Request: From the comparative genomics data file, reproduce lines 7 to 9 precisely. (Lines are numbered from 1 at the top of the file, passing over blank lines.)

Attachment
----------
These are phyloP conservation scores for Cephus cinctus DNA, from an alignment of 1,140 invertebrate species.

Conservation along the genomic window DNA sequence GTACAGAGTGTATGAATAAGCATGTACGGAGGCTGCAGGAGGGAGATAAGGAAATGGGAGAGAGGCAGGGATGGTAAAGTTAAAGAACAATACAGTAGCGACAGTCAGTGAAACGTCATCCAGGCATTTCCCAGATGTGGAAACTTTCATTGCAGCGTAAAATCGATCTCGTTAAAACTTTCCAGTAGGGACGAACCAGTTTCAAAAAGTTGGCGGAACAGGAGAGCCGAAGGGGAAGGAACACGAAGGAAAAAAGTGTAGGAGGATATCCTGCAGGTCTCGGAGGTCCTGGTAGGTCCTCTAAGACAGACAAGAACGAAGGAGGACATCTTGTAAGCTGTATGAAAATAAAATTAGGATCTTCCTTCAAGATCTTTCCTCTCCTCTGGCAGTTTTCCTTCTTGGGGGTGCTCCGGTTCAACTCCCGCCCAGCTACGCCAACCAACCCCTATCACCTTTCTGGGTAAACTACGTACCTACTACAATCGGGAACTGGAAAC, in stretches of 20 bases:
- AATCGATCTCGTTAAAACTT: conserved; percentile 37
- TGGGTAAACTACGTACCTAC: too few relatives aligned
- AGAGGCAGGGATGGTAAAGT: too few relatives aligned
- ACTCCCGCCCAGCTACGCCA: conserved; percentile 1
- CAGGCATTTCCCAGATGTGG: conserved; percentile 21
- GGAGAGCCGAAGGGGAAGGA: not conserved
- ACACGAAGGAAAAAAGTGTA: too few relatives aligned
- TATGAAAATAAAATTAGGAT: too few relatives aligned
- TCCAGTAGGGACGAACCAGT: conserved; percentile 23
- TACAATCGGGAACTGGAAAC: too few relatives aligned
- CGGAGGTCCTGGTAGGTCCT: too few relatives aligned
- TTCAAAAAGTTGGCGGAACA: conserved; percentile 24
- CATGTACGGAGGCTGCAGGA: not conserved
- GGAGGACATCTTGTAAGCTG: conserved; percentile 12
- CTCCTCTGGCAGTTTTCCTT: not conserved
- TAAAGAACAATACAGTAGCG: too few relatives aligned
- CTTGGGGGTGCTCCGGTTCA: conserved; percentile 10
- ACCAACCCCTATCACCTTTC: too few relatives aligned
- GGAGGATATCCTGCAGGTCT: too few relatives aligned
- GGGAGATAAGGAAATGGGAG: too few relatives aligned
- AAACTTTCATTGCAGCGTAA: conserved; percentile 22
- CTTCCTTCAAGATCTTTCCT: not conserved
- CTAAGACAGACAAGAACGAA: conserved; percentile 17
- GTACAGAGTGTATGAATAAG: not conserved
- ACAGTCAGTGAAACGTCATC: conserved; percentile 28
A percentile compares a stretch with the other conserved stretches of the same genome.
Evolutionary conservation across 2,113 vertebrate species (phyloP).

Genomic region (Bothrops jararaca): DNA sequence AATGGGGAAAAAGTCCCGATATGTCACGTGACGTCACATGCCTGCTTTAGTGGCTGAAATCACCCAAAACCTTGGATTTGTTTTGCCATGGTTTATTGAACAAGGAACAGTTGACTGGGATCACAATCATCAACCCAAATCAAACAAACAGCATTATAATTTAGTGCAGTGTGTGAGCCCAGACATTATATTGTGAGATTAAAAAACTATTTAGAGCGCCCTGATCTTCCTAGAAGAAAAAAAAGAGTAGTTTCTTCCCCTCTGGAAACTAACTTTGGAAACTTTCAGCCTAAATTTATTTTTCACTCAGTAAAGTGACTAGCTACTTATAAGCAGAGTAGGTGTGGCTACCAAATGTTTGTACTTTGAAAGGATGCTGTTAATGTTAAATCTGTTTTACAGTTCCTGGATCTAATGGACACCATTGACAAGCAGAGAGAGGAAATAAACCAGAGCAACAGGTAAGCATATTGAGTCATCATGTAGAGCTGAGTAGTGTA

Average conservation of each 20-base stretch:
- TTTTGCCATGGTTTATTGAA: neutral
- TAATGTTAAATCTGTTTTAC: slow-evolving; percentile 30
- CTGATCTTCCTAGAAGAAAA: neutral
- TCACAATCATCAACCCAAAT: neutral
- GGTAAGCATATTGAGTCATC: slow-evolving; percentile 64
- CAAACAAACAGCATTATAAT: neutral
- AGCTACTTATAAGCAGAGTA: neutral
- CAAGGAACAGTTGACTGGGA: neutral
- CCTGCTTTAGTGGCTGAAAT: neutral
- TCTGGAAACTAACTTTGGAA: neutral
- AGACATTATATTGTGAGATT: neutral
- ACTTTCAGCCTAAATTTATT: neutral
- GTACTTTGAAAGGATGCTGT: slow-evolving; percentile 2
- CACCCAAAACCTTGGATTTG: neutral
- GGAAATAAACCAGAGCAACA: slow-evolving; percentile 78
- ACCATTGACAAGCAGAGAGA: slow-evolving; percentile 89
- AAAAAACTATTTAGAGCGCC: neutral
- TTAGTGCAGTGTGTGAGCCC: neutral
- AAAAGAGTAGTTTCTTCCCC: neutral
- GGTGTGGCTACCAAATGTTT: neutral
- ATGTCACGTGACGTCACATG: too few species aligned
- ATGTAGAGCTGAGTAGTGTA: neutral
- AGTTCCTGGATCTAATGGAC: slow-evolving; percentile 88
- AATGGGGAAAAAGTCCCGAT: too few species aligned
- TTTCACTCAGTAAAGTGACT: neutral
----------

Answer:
- CAGGCATTTCCCAGATGTGG: conserved; percentile 21
- GGAGAGCCGAAGGGGAAGGA: not conserved
- ACACGAAGGAAAAAAGTGTA: too few relatives aligned